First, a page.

Would love a different result, but sadly this is my honest conclusion.

  5. linux font is so dirty , I have linux on my system and it puts me down. I am sick of using the system. It makes me shut down the system as early as possible.

  6. linux font is so dirty , I have linux on my system and it puts me down. I am sick of using the system. It makes me shut down the system as early as possible.

  7. I’m running Linux Mint 4.0 with Microsoft TrueType fonts installed. Looks better than Windows, which I used for many years before migrating. And they were a breeze to install too.

  8. I’m running Linux Mint 4.0 with Microsoft TrueType fonts installed. Looks better than Windows, which I used for many years before migrating. And they were a breeze to install too.

  9. Who still needs hinting with today’s high resolution displays?
    All you need is a proper display, a font engine (font rasterizer) that does antialiasing and a good font.
    I like it when fonts are represented on-screen like how they’re actually supposed to look. All hinting methods destroy the actual character shapes and screw up the font kerning (more on low quality fonts or with custom hinters of course).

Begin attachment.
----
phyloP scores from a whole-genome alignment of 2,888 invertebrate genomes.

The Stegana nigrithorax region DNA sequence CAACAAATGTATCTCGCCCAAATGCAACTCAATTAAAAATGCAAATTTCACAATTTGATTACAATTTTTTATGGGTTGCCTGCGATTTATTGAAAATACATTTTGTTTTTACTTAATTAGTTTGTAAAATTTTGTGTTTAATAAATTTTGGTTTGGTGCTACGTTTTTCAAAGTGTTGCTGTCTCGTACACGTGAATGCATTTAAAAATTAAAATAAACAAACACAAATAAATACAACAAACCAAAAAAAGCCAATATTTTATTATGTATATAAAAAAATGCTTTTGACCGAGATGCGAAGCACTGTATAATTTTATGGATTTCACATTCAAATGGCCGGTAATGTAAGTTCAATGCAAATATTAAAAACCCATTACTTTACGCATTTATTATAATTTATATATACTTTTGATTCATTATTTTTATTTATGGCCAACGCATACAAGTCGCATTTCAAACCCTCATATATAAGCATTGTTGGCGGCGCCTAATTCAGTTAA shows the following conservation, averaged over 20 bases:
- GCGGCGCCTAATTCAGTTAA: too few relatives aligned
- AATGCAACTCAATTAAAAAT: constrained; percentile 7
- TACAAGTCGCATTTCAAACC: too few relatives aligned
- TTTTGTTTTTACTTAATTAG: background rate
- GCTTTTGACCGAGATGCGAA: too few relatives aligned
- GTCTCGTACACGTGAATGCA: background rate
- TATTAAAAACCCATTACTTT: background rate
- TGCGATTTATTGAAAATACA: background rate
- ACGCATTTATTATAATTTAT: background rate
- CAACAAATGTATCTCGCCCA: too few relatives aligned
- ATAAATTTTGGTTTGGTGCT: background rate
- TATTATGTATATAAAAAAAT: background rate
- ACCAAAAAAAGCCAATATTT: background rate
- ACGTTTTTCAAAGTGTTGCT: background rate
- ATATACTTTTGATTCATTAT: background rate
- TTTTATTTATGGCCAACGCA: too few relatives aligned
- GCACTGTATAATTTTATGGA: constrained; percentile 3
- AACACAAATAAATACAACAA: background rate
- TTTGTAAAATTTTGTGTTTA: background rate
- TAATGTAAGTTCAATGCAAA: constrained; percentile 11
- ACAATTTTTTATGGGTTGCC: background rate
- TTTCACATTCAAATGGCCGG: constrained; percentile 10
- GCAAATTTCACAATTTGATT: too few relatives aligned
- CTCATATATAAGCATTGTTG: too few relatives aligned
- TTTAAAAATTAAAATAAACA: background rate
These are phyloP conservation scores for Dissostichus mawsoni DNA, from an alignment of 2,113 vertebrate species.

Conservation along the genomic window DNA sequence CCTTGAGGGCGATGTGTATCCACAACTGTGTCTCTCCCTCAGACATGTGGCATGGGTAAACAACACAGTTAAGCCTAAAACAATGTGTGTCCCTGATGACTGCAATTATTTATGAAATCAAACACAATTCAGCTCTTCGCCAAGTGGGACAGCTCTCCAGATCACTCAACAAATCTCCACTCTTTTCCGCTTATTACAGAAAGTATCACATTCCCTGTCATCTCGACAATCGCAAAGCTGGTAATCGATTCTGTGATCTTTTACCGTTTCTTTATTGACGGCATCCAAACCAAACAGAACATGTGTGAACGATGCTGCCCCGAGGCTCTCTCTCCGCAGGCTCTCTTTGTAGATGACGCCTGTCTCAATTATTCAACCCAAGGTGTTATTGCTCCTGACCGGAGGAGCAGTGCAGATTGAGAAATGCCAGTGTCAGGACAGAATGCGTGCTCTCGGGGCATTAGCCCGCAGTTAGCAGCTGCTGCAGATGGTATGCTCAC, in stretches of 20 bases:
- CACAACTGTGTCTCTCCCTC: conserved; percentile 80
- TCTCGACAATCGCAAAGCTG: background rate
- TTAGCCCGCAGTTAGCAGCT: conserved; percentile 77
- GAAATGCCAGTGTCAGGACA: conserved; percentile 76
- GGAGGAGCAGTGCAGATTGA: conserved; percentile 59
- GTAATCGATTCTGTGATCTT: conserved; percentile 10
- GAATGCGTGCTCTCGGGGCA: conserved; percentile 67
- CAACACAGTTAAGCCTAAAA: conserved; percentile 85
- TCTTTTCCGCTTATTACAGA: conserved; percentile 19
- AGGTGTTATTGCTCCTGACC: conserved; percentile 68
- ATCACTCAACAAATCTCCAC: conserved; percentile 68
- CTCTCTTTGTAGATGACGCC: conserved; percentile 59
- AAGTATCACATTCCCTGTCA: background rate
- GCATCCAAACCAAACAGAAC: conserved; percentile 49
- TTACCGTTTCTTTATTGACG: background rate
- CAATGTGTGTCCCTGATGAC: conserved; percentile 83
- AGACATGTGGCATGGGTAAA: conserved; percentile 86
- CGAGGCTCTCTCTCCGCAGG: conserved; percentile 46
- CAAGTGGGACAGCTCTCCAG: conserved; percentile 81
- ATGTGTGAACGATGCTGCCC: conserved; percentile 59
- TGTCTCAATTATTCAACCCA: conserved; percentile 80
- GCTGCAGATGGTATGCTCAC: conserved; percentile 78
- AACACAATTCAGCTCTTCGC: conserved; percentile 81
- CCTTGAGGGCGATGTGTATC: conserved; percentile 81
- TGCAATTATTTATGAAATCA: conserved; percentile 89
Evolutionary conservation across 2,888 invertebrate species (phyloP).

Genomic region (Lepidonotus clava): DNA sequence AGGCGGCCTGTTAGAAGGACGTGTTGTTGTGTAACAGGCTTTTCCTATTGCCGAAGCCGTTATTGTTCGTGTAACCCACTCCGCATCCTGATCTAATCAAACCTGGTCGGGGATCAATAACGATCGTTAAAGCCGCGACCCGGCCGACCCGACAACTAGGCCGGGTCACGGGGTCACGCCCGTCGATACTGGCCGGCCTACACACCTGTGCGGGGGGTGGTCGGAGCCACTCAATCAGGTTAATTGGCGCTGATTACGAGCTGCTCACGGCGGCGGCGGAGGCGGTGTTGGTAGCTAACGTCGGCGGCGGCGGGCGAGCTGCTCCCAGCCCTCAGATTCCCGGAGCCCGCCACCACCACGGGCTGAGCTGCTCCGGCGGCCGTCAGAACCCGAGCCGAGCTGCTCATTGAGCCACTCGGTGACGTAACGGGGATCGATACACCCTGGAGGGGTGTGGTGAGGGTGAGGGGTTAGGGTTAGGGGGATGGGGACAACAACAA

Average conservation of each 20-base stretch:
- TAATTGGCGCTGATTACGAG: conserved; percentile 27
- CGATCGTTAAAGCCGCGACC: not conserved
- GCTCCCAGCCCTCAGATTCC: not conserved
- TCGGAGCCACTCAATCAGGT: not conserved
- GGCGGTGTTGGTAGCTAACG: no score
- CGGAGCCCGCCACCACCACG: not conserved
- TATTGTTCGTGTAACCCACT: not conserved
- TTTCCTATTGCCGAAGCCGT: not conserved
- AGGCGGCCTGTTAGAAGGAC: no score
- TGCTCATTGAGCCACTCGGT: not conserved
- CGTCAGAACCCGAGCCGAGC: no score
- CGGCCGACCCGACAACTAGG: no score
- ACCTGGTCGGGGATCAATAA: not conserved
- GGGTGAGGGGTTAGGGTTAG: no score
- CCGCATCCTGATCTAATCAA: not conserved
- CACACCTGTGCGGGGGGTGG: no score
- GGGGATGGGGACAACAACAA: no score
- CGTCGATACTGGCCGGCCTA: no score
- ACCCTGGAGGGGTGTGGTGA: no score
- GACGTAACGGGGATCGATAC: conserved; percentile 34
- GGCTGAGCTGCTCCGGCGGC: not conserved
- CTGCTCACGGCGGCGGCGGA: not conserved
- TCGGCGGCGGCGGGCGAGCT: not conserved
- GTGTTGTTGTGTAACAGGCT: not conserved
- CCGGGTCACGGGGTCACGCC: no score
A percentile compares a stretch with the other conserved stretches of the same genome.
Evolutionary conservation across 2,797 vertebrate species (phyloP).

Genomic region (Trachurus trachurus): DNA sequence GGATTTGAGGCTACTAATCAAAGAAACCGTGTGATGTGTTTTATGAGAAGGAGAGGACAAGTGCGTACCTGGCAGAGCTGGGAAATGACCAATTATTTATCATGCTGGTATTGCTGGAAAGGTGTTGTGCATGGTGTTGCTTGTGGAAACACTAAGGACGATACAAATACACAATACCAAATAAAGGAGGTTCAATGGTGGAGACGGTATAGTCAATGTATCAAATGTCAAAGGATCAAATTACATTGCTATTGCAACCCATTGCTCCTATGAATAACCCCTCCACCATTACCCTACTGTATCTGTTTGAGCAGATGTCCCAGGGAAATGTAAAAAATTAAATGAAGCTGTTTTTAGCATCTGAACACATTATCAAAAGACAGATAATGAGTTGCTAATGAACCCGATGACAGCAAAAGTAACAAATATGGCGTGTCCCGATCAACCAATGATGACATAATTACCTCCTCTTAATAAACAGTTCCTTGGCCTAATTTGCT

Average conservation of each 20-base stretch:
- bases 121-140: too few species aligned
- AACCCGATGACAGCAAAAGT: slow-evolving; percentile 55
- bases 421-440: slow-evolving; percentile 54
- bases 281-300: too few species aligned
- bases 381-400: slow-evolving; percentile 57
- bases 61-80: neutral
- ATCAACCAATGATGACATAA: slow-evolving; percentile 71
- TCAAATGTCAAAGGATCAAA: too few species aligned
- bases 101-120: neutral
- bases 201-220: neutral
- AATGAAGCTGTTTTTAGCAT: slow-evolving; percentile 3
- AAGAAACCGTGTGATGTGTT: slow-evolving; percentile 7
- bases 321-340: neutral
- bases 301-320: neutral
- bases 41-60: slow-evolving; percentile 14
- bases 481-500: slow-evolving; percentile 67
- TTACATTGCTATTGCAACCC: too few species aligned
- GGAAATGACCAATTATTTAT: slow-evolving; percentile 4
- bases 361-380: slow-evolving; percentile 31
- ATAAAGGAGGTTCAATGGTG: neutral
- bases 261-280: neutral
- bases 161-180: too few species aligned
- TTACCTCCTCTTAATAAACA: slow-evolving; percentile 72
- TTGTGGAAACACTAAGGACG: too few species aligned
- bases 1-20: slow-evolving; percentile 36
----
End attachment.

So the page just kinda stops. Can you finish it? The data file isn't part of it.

The solution for “better looking” fonts lies in the display technology. We need higher resolution and PPI (DPI) and that’s all.

    This blog entry is utter junk by the way. :/

    - Bill

  10. Who still needs hinting with today’s high resolution displays?
    All you need is a proper display, a font engine (font rasterizer) that does antialiasing and a good font.
    I like it when fonts are represented on-screen like how they’re actually supposed to look. All hinting methods destroy the actual character shapes and screw up the font kerning (more on low quality fonts or with custom hinters of course).

    The solution for “better looking” fonts lies in the display technology. We need higher resolution and PPI (DPI) and that’s all.

    This blog entry is utter junk by the way. :/

    - Bill